On August 6 the Bulgarian Orthodox Church celebrates the Transfiguration of Jesus Christ (Sveto Preobrazhenie Gospodne).
According to the Church, this is the day that Christ strengthened the belief of his disciples in his holy origin by transfiguring himself in front of the eyes of Peter, James and John. On this day people pick the first grapes and give them out to relatives and neighbors. According to folklore beliefs, on Preobrazhenie the "summer turns" and starts approaching the autumn and, respectively, the cold weather.
Orthodox Bulgarians also take grapes to church to sanctify it and give them out for health and fertility during the next year. People believe that when God created the grapes, the Devil made the blackberry, called by the people "devil's grapes". The Devil did so that it ripened earlier than the grapes. That is why it is unlucky to eat blackberries on Preobrazhenie. The good Christian tastes first the fruit of God and only after that he can eat blackberries without fear.
According to folk belief, on this day the sky opens up and if you are to see this, all your wishes will come true. And if anyone is to fall ill, he would soak some dried fruit and drink the water - the illness will be cured.
The colorful rituals connected with Preobrazhenie are still alive in hamlets and villages across Bulgaria. On this day, fairs are held and livestock and goods exchanged. In the past unmarried girls and men would arrange betrothals and weddings. According to tradition going back to antiquity, weddings would take place in September, so that the child may be born in June and the bride could get down to work during the summer period.
Preobrazhenie is also an important day in Bulgarian history as it is when the Adrianople vilayet joined the Ilinden-Preobrazhenie Uprising of 1903.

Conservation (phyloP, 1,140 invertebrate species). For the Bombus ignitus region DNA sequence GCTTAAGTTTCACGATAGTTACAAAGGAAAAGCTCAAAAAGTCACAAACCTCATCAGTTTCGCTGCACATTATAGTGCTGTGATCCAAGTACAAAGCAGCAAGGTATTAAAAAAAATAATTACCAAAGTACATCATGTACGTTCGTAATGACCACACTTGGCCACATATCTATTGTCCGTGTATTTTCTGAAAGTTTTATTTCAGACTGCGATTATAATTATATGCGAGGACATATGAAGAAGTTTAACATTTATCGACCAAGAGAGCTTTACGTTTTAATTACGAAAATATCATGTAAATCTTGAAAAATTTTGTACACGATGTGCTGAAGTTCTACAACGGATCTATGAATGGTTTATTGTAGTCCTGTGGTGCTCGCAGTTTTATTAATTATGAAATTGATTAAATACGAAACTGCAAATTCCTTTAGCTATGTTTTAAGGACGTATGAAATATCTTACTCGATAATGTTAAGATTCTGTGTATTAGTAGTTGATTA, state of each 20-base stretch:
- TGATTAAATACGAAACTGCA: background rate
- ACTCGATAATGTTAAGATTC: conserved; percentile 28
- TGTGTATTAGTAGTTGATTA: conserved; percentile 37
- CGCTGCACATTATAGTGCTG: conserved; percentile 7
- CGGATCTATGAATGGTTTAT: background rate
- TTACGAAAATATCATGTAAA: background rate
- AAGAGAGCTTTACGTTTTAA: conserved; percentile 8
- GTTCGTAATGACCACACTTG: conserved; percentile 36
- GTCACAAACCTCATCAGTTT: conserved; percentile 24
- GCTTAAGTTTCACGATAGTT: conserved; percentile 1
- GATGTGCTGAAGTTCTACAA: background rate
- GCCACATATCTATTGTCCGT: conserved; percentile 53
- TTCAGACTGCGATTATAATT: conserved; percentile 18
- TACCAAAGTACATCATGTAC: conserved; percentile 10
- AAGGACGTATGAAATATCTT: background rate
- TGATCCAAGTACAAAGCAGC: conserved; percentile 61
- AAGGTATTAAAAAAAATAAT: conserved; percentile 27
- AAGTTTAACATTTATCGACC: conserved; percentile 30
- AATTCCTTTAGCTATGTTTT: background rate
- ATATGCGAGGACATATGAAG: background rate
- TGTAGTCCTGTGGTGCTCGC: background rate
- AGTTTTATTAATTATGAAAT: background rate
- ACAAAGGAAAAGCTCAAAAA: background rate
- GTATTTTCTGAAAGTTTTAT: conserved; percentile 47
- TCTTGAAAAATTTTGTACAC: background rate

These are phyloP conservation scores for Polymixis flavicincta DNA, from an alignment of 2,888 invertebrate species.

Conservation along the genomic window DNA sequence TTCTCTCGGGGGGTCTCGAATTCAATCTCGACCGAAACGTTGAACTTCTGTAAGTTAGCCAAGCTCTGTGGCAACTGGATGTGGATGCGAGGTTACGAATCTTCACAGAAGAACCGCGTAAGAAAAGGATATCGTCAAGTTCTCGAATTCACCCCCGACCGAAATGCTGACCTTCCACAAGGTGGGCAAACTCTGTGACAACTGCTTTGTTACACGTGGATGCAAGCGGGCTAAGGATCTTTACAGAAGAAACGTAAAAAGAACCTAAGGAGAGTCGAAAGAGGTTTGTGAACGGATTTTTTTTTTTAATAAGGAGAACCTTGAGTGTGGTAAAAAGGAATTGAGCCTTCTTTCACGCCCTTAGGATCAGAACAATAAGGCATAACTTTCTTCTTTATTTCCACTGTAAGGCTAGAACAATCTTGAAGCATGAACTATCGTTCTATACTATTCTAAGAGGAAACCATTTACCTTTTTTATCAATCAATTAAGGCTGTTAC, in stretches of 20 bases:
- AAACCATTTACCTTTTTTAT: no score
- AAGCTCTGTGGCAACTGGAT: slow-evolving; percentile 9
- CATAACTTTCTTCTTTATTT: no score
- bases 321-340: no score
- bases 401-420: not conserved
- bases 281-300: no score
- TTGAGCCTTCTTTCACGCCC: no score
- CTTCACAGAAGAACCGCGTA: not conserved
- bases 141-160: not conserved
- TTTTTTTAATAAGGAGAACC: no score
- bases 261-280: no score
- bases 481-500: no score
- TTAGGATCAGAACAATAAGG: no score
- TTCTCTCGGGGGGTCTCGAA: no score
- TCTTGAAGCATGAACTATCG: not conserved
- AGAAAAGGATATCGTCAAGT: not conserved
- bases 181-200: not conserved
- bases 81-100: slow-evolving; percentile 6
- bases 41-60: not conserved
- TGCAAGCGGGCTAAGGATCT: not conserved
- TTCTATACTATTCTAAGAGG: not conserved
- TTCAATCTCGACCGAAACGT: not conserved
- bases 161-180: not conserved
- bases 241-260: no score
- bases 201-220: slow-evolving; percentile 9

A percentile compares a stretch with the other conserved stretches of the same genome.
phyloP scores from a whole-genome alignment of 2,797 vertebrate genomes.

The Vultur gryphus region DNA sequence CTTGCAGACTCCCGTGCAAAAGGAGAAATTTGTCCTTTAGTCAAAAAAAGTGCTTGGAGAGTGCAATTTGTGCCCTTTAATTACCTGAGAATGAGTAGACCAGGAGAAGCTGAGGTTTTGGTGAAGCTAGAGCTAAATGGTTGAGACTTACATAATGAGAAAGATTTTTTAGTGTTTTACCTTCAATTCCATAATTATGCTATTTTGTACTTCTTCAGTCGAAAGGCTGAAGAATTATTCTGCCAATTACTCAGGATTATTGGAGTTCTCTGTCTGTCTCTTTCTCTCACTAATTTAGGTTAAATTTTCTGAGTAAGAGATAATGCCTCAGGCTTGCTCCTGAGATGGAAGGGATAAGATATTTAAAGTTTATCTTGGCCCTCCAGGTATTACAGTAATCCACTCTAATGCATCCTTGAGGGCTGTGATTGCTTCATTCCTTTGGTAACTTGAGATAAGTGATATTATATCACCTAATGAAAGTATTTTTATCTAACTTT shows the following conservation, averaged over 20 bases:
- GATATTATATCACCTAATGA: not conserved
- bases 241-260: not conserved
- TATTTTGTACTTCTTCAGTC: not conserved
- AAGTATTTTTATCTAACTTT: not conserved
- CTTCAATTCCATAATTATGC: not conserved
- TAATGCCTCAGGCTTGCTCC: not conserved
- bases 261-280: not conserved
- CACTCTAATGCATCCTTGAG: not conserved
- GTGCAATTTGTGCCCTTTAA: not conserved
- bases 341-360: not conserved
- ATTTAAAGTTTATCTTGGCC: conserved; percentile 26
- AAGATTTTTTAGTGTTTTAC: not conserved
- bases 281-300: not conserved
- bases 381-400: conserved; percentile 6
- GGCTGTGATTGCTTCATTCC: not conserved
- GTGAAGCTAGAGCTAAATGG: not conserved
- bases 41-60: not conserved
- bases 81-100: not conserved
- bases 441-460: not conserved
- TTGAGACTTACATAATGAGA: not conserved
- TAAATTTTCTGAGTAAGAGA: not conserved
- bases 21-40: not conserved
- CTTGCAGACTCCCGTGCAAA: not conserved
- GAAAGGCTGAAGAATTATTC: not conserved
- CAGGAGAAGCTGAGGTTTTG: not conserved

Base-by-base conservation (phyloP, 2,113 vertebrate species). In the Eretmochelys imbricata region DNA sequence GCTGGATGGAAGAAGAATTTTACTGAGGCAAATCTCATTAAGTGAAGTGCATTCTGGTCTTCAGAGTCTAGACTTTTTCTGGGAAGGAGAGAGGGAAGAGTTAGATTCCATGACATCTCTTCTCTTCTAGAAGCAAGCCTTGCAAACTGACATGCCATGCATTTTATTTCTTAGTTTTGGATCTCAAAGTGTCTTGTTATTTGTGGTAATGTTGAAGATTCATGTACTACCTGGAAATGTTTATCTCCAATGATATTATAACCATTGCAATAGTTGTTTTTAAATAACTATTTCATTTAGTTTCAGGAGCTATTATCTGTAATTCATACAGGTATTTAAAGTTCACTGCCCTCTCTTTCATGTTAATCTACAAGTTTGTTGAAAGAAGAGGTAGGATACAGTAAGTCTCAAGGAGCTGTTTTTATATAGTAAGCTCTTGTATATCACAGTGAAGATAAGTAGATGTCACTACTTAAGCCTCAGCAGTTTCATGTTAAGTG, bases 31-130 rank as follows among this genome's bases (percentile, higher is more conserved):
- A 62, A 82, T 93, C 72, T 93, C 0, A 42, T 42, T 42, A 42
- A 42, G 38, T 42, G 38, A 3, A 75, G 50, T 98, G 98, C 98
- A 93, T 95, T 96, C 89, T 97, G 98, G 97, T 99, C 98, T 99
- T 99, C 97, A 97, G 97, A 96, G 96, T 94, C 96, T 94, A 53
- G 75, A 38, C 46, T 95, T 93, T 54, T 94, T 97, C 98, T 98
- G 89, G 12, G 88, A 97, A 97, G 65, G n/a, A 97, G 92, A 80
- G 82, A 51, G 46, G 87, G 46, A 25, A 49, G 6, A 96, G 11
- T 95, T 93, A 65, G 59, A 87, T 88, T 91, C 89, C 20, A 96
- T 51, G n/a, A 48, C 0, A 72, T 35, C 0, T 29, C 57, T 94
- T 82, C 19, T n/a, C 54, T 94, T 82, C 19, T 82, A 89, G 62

The uprising occurred when Bulgarians in Macedonia and Thrace rebelled trying to unify the country as large swaths of territories populated by Bulgarians were left in the Ottoman Empire at the Berlin Congress of 1878.
The Uprising was an organized revolt against the Ottoman Empire prepared and carried out by the Bulgarian Macedonian-Adrianople Revolutionary Committee
The Adrianople vilayet joined the uprising on 19 August 1903 in the Gregorian Calendar, which corresponds to 6 August of the Julian Calendar.
Although the rebellion in both regions was initially successful, the intervention of the Ottoman Turkish regular army led to the dissolution of the rebels' detachments. Some 25,000 badly armed rebels faced 300,000 Ottoman troops.
By the time the rebellion had started, many of its most promising potential leaders, including Gotse Delchev, had already been killed, and the effort was quashed within eleven days. The survivors managed to maintain a semi-successful guerilla campaign against the Turks for the next few years, but its greater effect was that it persuaded the European powers to attempt to convince the Ottoman sultan that he must take a more conciliatory note towards his Christian subjects in Europe.